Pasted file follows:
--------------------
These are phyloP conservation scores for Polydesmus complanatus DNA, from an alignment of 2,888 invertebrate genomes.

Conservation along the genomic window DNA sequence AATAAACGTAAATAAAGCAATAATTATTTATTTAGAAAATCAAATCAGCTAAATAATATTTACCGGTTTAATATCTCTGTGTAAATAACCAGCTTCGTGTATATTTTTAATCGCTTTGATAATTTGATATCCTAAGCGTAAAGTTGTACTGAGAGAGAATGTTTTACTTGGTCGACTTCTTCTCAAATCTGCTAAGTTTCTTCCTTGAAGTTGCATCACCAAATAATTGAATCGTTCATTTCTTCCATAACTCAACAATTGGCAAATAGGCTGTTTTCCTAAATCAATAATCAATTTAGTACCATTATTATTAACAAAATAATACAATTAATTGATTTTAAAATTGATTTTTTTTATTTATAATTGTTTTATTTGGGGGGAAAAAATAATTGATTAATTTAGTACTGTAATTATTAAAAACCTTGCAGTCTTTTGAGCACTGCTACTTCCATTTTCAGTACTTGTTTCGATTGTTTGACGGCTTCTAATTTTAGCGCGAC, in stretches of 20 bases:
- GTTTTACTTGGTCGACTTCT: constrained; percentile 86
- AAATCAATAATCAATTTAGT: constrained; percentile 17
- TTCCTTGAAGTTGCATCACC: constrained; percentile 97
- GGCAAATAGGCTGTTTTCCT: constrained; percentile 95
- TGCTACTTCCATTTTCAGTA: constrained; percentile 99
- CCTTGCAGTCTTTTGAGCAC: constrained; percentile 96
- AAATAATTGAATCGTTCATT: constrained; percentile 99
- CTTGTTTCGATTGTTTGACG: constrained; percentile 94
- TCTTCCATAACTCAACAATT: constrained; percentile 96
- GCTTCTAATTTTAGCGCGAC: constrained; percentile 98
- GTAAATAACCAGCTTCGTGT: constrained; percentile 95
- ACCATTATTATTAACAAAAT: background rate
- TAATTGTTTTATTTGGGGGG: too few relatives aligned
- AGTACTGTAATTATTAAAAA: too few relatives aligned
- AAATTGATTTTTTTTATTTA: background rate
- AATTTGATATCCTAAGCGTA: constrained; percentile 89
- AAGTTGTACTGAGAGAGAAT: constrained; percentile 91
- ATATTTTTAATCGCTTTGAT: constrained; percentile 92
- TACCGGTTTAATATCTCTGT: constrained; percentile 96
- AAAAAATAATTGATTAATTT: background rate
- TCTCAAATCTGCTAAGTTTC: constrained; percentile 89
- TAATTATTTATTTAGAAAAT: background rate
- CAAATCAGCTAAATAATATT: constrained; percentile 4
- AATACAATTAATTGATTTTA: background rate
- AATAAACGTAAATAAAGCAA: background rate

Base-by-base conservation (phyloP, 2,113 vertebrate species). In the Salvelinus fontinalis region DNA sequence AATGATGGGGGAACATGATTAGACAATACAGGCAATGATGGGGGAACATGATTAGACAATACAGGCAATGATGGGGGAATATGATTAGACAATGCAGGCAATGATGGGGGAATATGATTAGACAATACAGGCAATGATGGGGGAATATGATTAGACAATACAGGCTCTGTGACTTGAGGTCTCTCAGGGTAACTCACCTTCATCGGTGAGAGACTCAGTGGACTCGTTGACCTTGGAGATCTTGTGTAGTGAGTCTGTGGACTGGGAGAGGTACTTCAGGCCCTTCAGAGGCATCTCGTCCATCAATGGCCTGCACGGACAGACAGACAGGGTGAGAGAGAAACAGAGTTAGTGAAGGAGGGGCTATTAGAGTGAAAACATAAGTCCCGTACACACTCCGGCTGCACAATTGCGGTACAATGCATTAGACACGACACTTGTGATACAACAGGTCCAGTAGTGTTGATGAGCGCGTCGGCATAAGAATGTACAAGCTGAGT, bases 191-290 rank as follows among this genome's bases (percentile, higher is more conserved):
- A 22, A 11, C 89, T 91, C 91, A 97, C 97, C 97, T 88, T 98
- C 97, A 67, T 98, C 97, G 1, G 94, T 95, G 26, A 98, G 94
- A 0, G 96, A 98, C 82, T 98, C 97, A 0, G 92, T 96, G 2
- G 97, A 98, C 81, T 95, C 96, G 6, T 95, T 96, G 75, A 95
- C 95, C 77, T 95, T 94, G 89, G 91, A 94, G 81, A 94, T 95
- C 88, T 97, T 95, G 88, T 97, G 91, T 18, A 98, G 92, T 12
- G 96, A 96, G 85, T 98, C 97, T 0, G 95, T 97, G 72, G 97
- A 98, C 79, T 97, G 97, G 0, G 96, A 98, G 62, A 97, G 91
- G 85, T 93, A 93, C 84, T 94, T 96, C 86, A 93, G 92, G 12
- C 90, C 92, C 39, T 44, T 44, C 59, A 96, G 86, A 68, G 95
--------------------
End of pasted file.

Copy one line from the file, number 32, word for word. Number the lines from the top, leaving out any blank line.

- G 97, A 98, C 81, T 95, C 96, G 6, T 95, T 96, G 75, A 95